I've always found those innocuous little interviews that ask people to disclose with whom they would most like to share a meal or perhaps spend a day mildly interesting at best. Most respondents dream of meeting a glamorous actor, a top-of-the-charts recording star, a sports personality, maybe a humanitarian or religious personality.
Since the question suggests dreaming beyond normal possibilities, someone usually says she would like to have brunch with Jesus Christ. Good Christian answer.
Holidays are a time when a lot of people feel lonely. Indeed, some people literally have no one in life to whom they feel close. They are either without family or estranged from family and close friends. Some have been beset by unemployment, despite feverish efforts to find work. Some find themselves paralyzed by poverty through no fault of their own. These can be situations of loneliness as well as despair.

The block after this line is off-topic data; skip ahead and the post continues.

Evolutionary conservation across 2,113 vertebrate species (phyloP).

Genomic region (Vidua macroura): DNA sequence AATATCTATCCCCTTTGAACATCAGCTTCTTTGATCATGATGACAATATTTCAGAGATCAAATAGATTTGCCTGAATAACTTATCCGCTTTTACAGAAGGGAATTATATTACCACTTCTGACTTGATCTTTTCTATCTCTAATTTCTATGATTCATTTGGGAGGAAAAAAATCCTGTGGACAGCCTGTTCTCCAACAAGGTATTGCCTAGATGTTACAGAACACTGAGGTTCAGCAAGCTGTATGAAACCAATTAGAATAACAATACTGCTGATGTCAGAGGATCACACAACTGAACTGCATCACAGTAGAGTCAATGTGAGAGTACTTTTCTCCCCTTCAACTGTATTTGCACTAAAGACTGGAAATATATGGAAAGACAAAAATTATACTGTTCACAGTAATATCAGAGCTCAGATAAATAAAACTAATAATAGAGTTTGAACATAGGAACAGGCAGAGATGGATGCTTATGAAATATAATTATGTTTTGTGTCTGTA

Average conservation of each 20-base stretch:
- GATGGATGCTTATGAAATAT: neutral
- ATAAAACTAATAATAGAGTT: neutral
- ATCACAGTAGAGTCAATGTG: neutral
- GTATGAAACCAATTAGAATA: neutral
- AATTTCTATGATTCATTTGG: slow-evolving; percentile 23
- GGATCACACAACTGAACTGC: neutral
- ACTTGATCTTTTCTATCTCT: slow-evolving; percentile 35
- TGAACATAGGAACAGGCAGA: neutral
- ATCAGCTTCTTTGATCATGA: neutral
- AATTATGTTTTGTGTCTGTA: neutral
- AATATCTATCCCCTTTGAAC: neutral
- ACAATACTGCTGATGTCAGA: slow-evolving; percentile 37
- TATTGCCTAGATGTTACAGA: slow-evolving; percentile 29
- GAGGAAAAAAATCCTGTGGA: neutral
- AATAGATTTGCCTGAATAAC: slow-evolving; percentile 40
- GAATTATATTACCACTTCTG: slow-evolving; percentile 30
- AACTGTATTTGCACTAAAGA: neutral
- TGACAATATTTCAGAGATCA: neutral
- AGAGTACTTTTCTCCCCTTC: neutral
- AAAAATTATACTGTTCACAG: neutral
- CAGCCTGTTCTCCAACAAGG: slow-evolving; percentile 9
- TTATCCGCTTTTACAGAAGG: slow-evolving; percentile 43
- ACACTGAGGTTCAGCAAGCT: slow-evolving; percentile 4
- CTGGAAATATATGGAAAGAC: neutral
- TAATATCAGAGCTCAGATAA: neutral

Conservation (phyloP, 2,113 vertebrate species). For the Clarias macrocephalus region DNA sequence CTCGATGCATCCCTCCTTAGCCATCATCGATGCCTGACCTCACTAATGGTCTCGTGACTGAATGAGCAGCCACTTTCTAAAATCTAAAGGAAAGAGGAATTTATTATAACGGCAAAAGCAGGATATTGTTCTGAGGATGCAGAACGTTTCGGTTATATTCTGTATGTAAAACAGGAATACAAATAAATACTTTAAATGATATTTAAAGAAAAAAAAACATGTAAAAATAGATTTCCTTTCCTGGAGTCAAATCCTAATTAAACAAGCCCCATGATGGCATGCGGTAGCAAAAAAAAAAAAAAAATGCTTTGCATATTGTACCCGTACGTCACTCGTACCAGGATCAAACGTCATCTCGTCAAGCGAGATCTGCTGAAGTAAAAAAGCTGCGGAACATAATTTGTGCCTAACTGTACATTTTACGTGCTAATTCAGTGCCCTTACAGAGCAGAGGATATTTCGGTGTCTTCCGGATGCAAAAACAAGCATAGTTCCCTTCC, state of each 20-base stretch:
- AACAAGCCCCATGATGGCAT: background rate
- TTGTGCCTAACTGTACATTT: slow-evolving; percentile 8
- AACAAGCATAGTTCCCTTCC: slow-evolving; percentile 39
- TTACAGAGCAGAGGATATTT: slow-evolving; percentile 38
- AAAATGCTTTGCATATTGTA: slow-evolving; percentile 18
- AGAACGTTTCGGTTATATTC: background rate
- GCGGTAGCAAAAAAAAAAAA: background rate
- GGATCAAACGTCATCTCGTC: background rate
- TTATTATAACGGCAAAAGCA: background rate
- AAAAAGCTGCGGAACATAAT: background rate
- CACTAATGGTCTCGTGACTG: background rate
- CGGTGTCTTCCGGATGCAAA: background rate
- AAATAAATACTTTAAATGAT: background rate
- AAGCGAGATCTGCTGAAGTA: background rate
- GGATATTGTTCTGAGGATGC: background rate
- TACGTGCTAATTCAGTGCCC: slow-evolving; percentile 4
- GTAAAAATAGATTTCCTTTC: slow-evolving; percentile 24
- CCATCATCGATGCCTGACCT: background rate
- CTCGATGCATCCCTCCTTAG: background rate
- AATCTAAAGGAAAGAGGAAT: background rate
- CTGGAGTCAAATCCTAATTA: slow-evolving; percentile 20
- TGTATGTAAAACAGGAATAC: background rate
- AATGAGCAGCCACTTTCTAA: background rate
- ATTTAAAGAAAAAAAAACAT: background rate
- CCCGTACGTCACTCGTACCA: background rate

Perhaps some interviewer should seek out lonely and hurting people and ask the question, "If you could have anyone in the world who could walk through your life's situation with you, who would that person be?"
Likely the top answers would not be rock stars, TV and movie personalities, sports stars or people in similar categories. But who would they be? My hunch is that few would identify persons by name. They would instead list qualities — selfless and caring qualities — in potential friends.
"Give me someone with compassion." "How about a good listener." "I would like a loyal friend." "I would like someone who would treat me with respect." "I would choose someone who has been down the same path as I and survived." "How about a person capable of understanding me and my circumstances."
The Christian might answer, "Jesus, just give me Jesus."
Indeed, perhaps the only person who fits perfectly is Christ, who was introduced to the world more than 2,000 years ago as a living, breathing person. It is in that divine personhood that the faithful find their best model of personality, caring attitude and Christ-like motivation to the stimuli of life — including lonely people.
The medication for a person's loneliness comes in doses of a single person, then perhaps another and maybe more. Thankfully, the loneliness cure can be as contagious as the malady of loneliness. When we step up to ease loneliness in a person, we give them Jesus, at least a tiny touch of him.
Make Christmas merry.
Bill Webb is editor of Word&Way.